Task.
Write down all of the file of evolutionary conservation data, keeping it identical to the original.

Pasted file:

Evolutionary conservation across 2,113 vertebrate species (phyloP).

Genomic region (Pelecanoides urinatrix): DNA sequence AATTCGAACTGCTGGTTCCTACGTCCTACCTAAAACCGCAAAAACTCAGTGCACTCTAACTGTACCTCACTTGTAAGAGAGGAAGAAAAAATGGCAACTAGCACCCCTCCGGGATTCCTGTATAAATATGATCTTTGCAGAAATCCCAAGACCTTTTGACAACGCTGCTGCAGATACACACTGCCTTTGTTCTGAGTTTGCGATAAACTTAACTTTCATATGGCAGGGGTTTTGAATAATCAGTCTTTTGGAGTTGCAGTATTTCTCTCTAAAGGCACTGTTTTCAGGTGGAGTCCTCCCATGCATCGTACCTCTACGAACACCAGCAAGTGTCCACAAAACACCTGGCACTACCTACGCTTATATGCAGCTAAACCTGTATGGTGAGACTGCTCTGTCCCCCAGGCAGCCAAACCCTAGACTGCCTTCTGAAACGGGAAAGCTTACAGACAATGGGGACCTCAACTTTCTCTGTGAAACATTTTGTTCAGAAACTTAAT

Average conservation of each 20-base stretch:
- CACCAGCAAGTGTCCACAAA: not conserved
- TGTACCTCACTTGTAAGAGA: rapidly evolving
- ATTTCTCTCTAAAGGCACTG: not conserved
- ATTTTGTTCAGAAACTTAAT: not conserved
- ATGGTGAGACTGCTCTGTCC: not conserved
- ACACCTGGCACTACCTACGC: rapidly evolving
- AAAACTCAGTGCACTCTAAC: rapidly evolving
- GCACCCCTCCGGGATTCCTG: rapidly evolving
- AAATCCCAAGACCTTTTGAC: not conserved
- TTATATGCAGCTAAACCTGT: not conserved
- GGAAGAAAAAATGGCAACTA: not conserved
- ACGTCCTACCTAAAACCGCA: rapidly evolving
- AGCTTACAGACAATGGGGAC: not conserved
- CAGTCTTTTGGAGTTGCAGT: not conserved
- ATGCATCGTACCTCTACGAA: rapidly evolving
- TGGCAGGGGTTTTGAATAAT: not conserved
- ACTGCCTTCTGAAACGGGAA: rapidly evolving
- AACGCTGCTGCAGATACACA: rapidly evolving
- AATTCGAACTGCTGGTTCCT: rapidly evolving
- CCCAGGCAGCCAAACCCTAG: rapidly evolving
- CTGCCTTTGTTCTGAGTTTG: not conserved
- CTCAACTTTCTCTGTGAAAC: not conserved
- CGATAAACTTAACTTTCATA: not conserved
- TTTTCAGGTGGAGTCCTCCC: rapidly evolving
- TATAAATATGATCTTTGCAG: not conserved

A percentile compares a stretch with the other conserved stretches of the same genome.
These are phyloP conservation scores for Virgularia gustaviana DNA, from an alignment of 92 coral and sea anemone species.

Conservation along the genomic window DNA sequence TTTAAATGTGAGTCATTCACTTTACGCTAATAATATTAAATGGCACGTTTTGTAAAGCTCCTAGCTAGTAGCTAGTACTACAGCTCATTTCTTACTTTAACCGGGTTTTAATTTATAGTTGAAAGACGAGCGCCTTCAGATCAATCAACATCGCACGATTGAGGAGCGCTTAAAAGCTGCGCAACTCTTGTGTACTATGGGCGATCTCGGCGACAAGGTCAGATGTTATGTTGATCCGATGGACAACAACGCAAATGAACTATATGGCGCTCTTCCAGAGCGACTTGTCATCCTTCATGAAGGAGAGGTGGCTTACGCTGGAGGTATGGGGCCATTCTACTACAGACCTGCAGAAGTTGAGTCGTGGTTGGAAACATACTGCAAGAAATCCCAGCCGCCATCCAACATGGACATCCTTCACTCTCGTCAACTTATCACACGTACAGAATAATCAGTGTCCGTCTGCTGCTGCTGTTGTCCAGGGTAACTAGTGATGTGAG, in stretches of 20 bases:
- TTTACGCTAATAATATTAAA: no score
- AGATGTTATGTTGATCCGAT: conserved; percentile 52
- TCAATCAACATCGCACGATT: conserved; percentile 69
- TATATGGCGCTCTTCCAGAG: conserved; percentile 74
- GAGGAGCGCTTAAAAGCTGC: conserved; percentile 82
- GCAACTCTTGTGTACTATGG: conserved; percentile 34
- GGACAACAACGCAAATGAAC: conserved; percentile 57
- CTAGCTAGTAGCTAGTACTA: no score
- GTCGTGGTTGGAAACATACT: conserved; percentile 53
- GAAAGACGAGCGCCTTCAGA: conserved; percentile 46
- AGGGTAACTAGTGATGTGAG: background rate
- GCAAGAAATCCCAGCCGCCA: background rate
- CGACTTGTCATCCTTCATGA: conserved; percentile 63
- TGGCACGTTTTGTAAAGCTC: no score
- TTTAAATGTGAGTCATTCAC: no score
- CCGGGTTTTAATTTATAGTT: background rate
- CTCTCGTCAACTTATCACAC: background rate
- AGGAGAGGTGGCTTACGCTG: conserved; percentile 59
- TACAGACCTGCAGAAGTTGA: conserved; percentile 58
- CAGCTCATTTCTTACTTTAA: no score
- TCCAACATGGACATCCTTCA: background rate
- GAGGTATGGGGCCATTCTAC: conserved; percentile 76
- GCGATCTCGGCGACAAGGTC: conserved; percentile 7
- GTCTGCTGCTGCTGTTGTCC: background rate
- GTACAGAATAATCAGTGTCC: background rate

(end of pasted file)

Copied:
Evolutionary conservation across 2,113 vertebrate species (phyloP).

Genomic region (Pelecanoides urinatrix): DNA sequence AATTCGAACTGCTGGTTCCTACGTCCTACCTAAAACCGCAAAAACTCAGTGCACTCTAACTGTACCTCACTTGTAAGAGAGGAAGAAAAAATGGCAACTAGCACCCCTCCGGGATTCCTGTATAAATATGATCTTTGCAGAAATCCCAAGACCTTTTGACAACGCTGCTGCAGATACACACTGCCTTTGTTCTGAGTTTGCGATAAACTTAACTTTCATATGGCAGGGGTTTTGAATAATCAGTCTTTTGGAGTTGCAGTATTTCTCTCTAAAGGCACTGTTTTCAGGTGGAGTCCTCCCATGCATCGTACCTCTACGAACACCAGCAAGTGTCCACAAAACACCTGGCACTACCTACGCTTATATGCAGCTAAACCTGTATGGTGAGACTGCTCTGTCCCCCAGGCAGCCAAACCCTAGACTGCCTTCTGAAACGGGAAAGCTTACAGACAATGGGGACCTCAACTTTCTCTGTGAAACATTTTGTTCAGAAACTTAAT

Average conservation of each 20-base stretch:
- CACCAGCAAGTGTCCACAAA: not conserved
- TGTACCTCACTTGTAAGAGA: rapidly evolving
- ATTTCTCTCTAAAGGCACTG: not conserved
- ATTTTGTTCAGAAACTTAAT: not conserved
- ATGGTGAGACTGCTCTGTCC: not conserved
- ACACCTGGCACTACCTACGC: rapidly evolving
- AAAACTCAGTGCACTCTAAC: rapidly evolving
- GCACCCCTCCGGGATTCCTG: rapidly evolving
- AAATCCCAAGACCTTTTGAC: not conserved
- TTATATGCAGCTAAACCTGT: not conserved
- GGAAGAAAAAATGGCAACTA: not conserved
- ACGTCCTACCTAAAACCGCA: rapidly evolving
- AGCTTACAGACAATGGGGAC: not conserved
- CAGTCTTTTGGAGTTGCAGT: not conserved
- ATGCATCGTACCTCTACGAA: rapidly evolving
- TGGCAGGGGTTTTGAATAAT: not conserved
- ACTGCCTTCTGAAACGGGAA: rapidly evolving
- AACGCTGCTGCAGATACACA: rapidly evolving
- AATTCGAACTGCTGGTTCCT: rapidly evolving
- CCCAGGCAGCCAAACCCTAG: rapidly evolving
- CTGCCTTTGTTCTGAGTTTG: not conserved
- CTCAACTTTCTCTGTGAAAC: not conserved
- CGATAAACTTAACTTTCATA: not conserved
- TTTTCAGGTGGAGTCCTCCC: rapidly evolving
- TATAAATATGATCTTTGCAG: not conserved

A percentile compares a stretch with the other conserved stretches of the same genome.
These are phyloP conservation scores for Virgularia gustaviana DNA, from an alignment of 92 coral and sea anemone species.

Conservation along the genomic window DNA sequence TTTAAATGTGAGTCATTCACTTTACGCTAATAATATTAAATGGCACGTTTTGTAAAGCTCCTAGCTAGTAGCTAGTACTACAGCTCATTTCTTACTTTAACCGGGTTTTAATTTATAGTTGAAAGACGAGCGCCTTCAGATCAATCAACATCGCACGATTGAGGAGCGCTTAAAAGCTGCGCAACTCTTGTGTACTATGGGCGATCTCGGCGACAAGGTCAGATGTTATGTTGATCCGATGGACAACAACGCAAATGAACTATATGGCGCTCTTCCAGAGCGACTTGTCATCCTTCATGAAGGAGAGGTGGCTTACGCTGGAGGTATGGGGCCATTCTACTACAGACCTGCAGAAGTTGAGTCGTGGTTGGAAACATACTGCAAGAAATCCCAGCCGCCATCCAACATGGACATCCTTCACTCTCGTCAACTTATCACACGTACAGAATAATCAGTGTCCGTCTGCTGCTGCTGTTGTCCAGGGTAACTAGTGATGTGAG, in stretches of 20 bases:
- TTTACGCTAATAATATTAAA: no score
- AGATGTTATGTTGATCCGAT: conserved; percentile 52
- TCAATCAACATCGCACGATT: conserved; percentile 69
- TATATGGCGCTCTTCCAGAG: conserved; percentile 74
- GAGGAGCGCTTAAAAGCTGC: conserved; percentile 82
- GCAACTCTTGTGTACTATGG: conserved; percentile 34
- GGACAACAACGCAAATGAAC: conserved; percentile 57
- CTAGCTAGTAGCTAGTACTA: no score
- GTCGTGGTTGGAAACATACT: conserved; percentile 53
- GAAAGACGAGCGCCTTCAGA: conserved; percentile 46
- AGGGTAACTAGTGATGTGAG: background rate
- GCAAGAAATCCCAGCCGCCA: background rate
- CGACTTGTCATCCTTCATGA: conserved; percentile 63
- TGGCACGTTTTGTAAAGCTC: no score
- TTTAAATGTGAGTCATTCAC: no score
- CCGGGTTTTAATTTATAGTT: background rate
- CTCTCGTCAACTTATCACAC: background rate
- AGGAGAGGTGGCTTACGCTG: conserved; percentile 59
- TACAGACCTGCAGAAGTTGA: conserved; percentile 58
- CAGCTCATTTCTTACTTTAA: no score
- TCCAACATGGACATCCTTCA: background rate
- GAGGTATGGGGCCATTCTAC: conserved; percentile 76
- GCGATCTCGGCGACAAGGTC: conserved; percentile 7
- GTCTGCTGCTGCTGTTGTCC: background rate
- GTACAGAATAATCAGTGTCC: background rate